Although it is possible to place all the information about a product in the content section of the post, we can also create custom fields to do that. Using custom fields has the advantage making it much simpler to search using them as filters or sorting posts using them as sorting keys.

While there are many ways to manage customs fields (WordPress also has native functions to do it), I used Advanced Custom Fields (ACF), one of the best (if not the best) plug-ins for this task. Here, I added a price field and on for entering the product’s ingredients. Of course, it can be anything you want or none at all if your posts don’t require additional data fields.

WordPress custom fields

Database structure and loading

For this example, I prepared a simple database structure but it can be as complex as you need. After creating the table, we can import data using CSV files, SQL from other tables, even typed into the table (it would defeat the purpose of automating the process but it is a valid option). Here’s the table layout I created using phpMyAdmin.

Structure to import WordPress data

Creating the posts

Once we created the custom post type and loaded all the data into the database, we can start creating the posts on WordPress using its API. The script below gets rows from the “products” table and using a wp_insert_post() from the WP API, posts are created.

Optionally, we can use add_post_meta() to add extra, custom fields (ACF’s update_field() function can also be used but this example works even if ACF is not being used). The post creation script looks like something like this.

/* Create custom posts in WordPress taking data from a MySQL database.
Load WordPress functions and plug-ins. Put correct path for this file.
This example assumes you're using it from a sub-folder of WordPress.
If you run it from somewhere else, adjust path to wp-load.php accordingly.
$database['hostname'] = 'SERVER';
$database['username'] = 'USER';
$database['password'] = 'PASSWORD';
$database['database'] = 'DATABASE';
$mysql_link = mysqli_connect($database['hostname'], $database['username'], $database['password']);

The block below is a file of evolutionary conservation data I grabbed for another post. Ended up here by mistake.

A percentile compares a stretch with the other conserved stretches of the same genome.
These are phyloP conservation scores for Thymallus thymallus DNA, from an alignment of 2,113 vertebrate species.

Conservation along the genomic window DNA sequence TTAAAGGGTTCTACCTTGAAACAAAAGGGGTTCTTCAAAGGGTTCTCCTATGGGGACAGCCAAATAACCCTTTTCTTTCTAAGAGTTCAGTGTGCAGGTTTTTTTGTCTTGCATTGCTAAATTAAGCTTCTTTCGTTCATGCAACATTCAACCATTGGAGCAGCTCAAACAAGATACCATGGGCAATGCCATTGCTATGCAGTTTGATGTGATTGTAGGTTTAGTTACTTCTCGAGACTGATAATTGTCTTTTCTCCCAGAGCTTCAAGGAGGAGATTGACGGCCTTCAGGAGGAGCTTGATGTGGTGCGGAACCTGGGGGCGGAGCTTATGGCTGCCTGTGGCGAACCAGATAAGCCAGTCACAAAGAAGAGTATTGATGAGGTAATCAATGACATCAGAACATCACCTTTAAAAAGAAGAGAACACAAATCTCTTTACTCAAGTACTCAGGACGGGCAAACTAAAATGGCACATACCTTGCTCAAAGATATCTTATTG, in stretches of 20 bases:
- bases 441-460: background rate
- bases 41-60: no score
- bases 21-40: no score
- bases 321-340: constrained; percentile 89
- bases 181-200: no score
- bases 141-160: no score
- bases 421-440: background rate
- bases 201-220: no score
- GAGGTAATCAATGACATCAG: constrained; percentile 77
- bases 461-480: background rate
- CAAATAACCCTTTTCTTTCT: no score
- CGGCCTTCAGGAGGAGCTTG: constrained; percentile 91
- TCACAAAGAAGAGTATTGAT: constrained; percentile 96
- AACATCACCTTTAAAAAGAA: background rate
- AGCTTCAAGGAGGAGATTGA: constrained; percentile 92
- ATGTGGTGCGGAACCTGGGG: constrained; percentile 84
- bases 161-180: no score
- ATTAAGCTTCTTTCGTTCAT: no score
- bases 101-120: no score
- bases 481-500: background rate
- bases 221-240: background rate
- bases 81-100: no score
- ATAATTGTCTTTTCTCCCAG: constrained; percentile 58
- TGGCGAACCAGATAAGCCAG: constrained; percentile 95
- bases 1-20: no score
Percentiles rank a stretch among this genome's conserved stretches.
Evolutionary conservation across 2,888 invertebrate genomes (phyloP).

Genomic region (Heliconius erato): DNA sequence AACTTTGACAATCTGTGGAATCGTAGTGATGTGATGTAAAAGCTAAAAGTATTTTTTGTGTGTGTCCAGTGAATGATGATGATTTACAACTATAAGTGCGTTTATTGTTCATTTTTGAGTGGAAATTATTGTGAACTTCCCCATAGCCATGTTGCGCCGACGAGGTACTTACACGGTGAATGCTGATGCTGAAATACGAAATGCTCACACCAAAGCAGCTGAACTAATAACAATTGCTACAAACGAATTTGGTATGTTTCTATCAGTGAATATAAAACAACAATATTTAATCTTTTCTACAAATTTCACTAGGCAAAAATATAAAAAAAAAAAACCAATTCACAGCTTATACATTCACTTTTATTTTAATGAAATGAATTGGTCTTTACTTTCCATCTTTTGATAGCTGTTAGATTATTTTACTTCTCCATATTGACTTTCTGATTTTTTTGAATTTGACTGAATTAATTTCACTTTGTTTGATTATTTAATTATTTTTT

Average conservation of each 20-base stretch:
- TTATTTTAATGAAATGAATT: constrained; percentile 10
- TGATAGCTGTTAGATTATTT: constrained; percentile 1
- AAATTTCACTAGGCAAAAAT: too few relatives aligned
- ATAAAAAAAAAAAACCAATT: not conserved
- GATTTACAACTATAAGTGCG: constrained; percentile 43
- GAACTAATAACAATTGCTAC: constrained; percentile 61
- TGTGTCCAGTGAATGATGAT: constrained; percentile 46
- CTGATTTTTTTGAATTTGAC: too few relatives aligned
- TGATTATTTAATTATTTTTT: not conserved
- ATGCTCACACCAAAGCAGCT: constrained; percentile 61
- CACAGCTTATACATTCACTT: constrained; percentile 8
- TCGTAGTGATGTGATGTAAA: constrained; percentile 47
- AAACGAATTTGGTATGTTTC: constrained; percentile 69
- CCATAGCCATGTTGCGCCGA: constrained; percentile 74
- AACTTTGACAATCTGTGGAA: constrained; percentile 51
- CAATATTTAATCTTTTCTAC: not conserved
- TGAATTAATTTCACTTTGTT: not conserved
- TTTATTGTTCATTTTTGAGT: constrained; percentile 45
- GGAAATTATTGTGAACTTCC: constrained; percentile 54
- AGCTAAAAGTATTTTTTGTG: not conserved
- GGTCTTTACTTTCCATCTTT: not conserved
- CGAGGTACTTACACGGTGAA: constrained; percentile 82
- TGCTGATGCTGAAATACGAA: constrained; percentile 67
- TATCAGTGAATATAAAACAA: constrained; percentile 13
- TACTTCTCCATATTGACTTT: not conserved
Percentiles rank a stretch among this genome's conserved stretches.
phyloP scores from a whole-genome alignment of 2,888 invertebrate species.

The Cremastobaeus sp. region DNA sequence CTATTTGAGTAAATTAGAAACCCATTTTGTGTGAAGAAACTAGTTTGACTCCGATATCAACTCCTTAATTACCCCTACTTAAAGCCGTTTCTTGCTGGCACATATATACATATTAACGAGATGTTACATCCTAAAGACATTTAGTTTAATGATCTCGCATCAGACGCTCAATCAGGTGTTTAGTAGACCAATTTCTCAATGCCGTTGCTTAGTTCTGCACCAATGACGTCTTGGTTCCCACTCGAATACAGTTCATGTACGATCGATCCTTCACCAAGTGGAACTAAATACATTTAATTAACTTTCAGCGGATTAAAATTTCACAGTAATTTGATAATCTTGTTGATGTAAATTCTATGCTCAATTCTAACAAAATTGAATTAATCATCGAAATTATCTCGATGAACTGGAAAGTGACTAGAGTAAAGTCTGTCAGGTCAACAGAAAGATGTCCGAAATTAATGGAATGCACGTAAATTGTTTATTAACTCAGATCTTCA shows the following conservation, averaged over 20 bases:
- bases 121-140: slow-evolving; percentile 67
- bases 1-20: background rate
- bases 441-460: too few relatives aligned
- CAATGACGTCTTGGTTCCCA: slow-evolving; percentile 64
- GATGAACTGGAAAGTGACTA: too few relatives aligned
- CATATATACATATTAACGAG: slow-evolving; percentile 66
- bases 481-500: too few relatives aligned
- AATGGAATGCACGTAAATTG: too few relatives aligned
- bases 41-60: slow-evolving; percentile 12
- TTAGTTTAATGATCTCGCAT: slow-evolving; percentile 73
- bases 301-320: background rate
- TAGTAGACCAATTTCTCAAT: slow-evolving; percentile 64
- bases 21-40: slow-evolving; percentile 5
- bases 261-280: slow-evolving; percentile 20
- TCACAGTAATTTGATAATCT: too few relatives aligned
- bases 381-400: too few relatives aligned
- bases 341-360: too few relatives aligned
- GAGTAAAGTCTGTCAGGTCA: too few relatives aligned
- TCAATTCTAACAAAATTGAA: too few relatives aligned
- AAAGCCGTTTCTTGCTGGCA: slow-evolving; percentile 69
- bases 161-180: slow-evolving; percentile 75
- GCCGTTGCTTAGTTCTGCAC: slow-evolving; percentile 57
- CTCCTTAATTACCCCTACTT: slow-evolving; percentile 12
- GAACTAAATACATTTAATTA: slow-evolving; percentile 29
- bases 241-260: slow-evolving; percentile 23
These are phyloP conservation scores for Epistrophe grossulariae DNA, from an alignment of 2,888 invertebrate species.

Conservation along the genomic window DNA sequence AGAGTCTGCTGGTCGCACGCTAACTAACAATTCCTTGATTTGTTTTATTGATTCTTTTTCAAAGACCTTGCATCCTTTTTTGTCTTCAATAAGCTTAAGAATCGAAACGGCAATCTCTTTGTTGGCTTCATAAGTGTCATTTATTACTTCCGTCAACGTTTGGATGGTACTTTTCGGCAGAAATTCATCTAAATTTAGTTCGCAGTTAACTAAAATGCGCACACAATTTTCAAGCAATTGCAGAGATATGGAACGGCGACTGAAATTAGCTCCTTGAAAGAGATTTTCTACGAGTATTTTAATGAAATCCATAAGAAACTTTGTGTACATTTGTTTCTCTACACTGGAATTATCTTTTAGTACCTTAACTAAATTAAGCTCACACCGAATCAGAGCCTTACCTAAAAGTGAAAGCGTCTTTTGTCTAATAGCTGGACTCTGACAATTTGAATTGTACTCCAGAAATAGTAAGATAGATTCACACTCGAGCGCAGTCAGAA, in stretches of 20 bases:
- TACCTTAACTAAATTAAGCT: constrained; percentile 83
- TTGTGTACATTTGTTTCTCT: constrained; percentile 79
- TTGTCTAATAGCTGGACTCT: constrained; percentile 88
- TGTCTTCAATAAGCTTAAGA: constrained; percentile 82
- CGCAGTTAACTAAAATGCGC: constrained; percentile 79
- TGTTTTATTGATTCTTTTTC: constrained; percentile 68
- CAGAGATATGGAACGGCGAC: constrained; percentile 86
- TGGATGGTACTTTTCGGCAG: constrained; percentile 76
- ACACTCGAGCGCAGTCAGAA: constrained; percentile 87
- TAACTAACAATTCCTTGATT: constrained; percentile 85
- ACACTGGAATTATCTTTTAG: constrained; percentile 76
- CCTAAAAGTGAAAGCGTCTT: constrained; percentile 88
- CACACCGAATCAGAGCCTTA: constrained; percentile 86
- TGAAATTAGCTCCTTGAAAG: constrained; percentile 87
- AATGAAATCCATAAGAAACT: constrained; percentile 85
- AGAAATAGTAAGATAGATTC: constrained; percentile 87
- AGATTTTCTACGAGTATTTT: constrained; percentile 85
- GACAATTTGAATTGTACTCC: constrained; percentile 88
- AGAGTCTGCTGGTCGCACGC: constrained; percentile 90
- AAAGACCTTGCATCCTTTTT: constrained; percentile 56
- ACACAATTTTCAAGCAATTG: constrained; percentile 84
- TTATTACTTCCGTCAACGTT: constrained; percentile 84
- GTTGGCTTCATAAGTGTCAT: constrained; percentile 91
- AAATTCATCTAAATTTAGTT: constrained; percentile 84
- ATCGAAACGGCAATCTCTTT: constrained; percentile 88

mysqli_select_db($mysql_link, $database['database']);
mysqli_query($mysql_link, "SET NAMES UTF8");
mysqli_query($mysql_link, "SET NAMES 'UTF8'");
mysqli_query($mysql_link, "SET CHARACTER SET UTF8");
— Table structure for table `products`
`product_id` bigint(20) NOT NULL AUTO_INCREMENT,
`name` varchar(255) NOT NULL,
`description` text NOT NULL,
`price` float NOT NULL,
`ingredients` text NOT NULL,
PRIMARY KEY (`product_id`)
$query = "SELECT * FROM `products` WHERE `proccessed`= 0 ORDER BY `products`.`id` ASC;"; // products
$result = mysqli_query($mysql_link, $query);
while ($row = mysqli_fetch_assoc($result)) {
// Insert the post and set the category.
// See
// for custom post type declaration
$post_id = wp_insert_post(array(
'post_type' => 'product',
'post_title' => $row['name'],
'post_content' => $row['description'],
'post_status' => 'publish', // Can be draft, pending or any other post status
'comment_status' => 'closed', // if you prefer
'ping_status' => 'closed', // if you prefer
if ($post_id) {
// Insert post meta (ACF Custom Fields)
add_post_meta($post_id, 'price', $row['price']);
add_post_meta($post_id, 'ingredients', $row['ingredients']);
echo $row['name'] . ' posted<br>';

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This article explains a much-simplified process for automatically creating WordPress posts using a database (MySQL in this case) as its content source. It can be enhanced in many ways but the main intent was to show the necessary steps to automate content creation using WP’s API.